“Halo has always been about this bigger conflict,” O’Connor says. “You always feel like you’re in Halo just because of the furniture surrounding you. The original Halo game was built as an RTS to begin with. Some of the basic components of an RTS are still in there. The way the sandbox works, the way that the two factions contrast against each other. There are two versions of everything: the [UNSC] version of the Ghost is the Warthog, the [Covenant] version of the Hornet is the Banshee. There's symmetry in how those things work. It's very RTS like and it's not a coincidence. So moving fans into different genres is remarkably simple if it's appropriate.”
The Halo series has an exceptionally strong visual and audio identity, and those components help cement the feeling of being in the same universe as Master Chief. O’Connor also emphasises that, while not being part of the core series narrative, Halo Wars is canon and impacts the overall universe. “All the characters, vehicles, and weapons we add to the series, they go straight into the canon,” he says. “So when we're inventing new units or new vehicles we're already thinking about how they'll work in other genres.”
That canon now expands across almost a dozen games, a multitude of novels and short stories, comics, films, and an anime. With a universe growing at such velocity you’d imagine there’d be some difficulties keeping creative control of the continuity, but O’Connor claims it’s been quite simple compared to other big intellectual properties. “I think it can be a nightmare. If you look at Disney turning Marvel into this big cinematic universe, they have to look at literally decades of story threads - dead characters, living characters, abandoned threads, and so on - to figure out which is the golden path,” he says. “We never had that many giant reboots or resets in our universe, so we were able to piece it together very smoothly.”
Since the original Combat Evolved, Halo has been a mainstay on the competitive scene. Thus releasing an RTS in the Halo universe automatically comes bundled with the question: what about eSports? And Microsoft have an answer: wait and see.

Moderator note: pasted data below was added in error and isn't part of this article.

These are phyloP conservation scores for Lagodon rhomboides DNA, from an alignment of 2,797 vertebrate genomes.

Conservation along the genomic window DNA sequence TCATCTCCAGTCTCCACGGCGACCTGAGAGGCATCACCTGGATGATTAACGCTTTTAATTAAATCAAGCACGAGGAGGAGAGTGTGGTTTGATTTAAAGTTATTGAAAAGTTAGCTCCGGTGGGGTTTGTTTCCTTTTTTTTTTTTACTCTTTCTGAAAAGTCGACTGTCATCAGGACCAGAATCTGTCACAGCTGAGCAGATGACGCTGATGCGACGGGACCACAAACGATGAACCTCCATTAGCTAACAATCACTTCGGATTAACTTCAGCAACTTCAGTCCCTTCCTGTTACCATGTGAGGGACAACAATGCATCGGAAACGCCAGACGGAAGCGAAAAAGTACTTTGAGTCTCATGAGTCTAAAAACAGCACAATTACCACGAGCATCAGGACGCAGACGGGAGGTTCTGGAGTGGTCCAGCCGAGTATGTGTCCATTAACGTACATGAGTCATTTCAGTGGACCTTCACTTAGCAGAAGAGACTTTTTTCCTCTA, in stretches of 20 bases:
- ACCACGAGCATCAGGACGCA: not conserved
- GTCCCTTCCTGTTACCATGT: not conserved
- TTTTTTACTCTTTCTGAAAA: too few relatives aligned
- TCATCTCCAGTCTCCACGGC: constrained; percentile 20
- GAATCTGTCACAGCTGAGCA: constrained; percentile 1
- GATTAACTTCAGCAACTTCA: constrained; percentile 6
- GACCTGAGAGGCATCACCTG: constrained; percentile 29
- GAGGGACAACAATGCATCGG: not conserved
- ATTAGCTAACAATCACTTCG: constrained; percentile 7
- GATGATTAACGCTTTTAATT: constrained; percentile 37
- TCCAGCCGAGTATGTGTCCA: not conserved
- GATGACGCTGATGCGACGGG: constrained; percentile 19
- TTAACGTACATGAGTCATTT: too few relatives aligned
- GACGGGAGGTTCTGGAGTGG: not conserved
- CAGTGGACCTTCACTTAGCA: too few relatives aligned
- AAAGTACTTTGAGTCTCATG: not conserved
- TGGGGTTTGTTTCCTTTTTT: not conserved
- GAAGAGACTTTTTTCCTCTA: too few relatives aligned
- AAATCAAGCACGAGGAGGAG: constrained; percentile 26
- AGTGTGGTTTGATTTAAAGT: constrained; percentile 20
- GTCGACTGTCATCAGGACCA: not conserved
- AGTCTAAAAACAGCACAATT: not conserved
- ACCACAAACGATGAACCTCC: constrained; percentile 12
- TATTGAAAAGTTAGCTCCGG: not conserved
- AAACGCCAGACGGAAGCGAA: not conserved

“I don't think you can force-feed the eSports audience, because then it becomes a marketing effort rather than a thing itself,” explains O’Connor. “StarCraft didn't get to that position in one go. It's been a decade or more of iteration, evolution, releases, updates, and so on until they got to the stage where it is perfect for this audience.”
That said, Creative Assembly designed parts of Halo Wars 2’s multiplayer suite with the understanding that there could be a sporting future for it. “We built several game modes with eSports in mind, combined with the learnings we've gained over a decade and a half with Halo FPSs and general philosophies,” O’Connor says. “But until the game is out there and until it's stress-tested by super high-level elite skilled players, we won't know what the sweet spot is.”
They do have a feeling as to what could do well for Halo Wars 2’s competitive prospects, though. “What we suspect is Blitz will certainly have a role to play in that because it's a very fast-paced, very watchable version of the game. I think that has some natural attraction for that market.”
It seems unlikely that Halo Wars 2 will become the successor to StarCraft II on the competitive RTS scene, especially considering it’s perceived lack of depth, but there’s no doubting one thing: the Halo universe has finally been delivered to PC in a package that doesn’t feel second-class. We can only hope it’s the signal of a much brighter future for Halo on the platform it was conceived for.